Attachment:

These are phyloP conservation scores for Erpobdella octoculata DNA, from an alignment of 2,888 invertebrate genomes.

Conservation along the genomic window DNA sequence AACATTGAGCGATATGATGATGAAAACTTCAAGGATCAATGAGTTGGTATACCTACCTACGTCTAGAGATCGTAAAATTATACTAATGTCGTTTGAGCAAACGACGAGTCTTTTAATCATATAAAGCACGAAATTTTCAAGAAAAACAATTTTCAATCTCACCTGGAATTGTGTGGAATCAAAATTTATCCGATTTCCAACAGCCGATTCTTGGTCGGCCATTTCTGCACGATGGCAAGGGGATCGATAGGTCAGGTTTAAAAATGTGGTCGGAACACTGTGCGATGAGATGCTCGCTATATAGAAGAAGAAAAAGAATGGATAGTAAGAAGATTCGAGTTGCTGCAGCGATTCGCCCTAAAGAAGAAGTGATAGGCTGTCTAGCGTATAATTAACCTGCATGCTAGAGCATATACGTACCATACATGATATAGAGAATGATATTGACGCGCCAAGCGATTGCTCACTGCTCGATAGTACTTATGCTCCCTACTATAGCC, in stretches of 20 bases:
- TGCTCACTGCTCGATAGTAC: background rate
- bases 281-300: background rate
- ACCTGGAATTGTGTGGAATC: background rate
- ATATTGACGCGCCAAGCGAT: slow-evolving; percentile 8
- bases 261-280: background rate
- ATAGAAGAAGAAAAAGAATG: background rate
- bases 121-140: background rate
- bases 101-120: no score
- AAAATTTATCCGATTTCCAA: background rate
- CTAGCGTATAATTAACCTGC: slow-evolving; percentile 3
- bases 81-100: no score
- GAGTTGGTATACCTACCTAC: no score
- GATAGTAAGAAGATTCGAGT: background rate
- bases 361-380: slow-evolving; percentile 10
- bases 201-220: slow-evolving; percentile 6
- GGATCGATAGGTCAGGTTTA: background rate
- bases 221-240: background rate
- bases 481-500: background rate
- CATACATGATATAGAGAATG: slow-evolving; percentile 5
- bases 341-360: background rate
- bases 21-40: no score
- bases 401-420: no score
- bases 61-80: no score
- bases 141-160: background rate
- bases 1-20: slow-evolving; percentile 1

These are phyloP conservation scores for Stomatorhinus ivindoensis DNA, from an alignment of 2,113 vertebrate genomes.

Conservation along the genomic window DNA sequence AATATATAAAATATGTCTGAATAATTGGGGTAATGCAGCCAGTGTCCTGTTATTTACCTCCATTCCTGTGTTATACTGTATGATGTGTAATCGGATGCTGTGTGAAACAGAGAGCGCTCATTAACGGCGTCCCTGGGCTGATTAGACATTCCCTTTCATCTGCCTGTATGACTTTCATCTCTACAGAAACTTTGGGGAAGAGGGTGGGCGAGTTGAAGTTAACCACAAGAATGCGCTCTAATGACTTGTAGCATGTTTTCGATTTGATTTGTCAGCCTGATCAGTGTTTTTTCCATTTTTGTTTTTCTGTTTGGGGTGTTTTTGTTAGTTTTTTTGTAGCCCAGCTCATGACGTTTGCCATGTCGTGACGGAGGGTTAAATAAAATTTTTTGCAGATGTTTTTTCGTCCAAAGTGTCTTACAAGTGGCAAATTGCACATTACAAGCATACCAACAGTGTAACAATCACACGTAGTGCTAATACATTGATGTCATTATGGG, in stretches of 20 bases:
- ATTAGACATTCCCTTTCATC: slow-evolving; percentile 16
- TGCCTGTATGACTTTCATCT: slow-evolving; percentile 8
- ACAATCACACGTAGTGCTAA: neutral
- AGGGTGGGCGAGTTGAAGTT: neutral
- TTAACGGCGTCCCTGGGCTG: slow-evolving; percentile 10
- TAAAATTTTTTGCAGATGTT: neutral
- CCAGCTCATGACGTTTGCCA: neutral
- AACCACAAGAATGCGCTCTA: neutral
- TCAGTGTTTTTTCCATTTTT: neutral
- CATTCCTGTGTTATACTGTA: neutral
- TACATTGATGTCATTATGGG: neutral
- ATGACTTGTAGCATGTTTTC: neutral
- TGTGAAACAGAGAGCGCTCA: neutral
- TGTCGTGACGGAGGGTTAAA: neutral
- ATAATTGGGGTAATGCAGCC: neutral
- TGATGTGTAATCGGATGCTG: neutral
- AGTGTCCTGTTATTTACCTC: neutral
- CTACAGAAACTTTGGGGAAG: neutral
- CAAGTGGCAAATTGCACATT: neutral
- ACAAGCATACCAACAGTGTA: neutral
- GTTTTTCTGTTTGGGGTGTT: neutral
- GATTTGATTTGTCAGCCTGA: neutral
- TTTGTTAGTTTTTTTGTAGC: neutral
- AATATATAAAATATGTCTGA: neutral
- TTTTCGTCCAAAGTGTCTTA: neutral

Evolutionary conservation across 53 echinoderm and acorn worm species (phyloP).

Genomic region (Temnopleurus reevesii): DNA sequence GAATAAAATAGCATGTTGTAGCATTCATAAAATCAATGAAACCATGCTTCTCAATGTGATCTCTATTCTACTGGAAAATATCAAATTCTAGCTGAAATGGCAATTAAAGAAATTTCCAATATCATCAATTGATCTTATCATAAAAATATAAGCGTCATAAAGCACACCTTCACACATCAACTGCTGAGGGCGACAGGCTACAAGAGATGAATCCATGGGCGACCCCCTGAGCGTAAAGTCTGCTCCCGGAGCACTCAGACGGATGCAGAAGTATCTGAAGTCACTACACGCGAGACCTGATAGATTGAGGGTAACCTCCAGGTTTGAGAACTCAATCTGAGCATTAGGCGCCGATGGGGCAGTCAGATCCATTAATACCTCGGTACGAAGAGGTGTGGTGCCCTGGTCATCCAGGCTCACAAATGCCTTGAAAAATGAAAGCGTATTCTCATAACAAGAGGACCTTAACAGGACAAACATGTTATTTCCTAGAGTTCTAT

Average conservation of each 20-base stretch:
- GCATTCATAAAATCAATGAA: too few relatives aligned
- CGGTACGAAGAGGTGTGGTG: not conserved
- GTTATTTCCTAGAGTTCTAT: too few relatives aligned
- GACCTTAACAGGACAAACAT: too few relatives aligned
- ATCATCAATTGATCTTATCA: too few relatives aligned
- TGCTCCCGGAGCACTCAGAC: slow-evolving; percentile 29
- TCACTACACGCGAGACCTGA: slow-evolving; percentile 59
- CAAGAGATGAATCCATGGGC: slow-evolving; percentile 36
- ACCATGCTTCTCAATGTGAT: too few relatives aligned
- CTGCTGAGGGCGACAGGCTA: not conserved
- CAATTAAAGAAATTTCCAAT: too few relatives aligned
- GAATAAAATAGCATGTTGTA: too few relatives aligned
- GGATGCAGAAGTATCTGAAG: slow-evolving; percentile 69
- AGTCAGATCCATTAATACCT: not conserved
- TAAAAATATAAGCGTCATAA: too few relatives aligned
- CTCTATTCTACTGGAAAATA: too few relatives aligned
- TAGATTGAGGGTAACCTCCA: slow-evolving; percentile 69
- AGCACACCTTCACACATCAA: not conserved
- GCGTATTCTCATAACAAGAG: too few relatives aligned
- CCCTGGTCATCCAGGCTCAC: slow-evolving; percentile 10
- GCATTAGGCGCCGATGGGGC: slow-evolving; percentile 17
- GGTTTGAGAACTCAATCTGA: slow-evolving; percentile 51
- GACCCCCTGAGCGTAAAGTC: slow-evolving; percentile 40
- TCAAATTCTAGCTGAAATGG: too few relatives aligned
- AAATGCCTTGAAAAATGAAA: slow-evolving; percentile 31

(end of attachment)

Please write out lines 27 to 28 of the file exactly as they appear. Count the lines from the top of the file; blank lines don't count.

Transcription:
- bases 1-20: slow-evolving; percentile 1

These are phyloP conservation scores for Stomatorhinus ivindoensis DNA, from an alignment of 2,113 vertebrate genomes.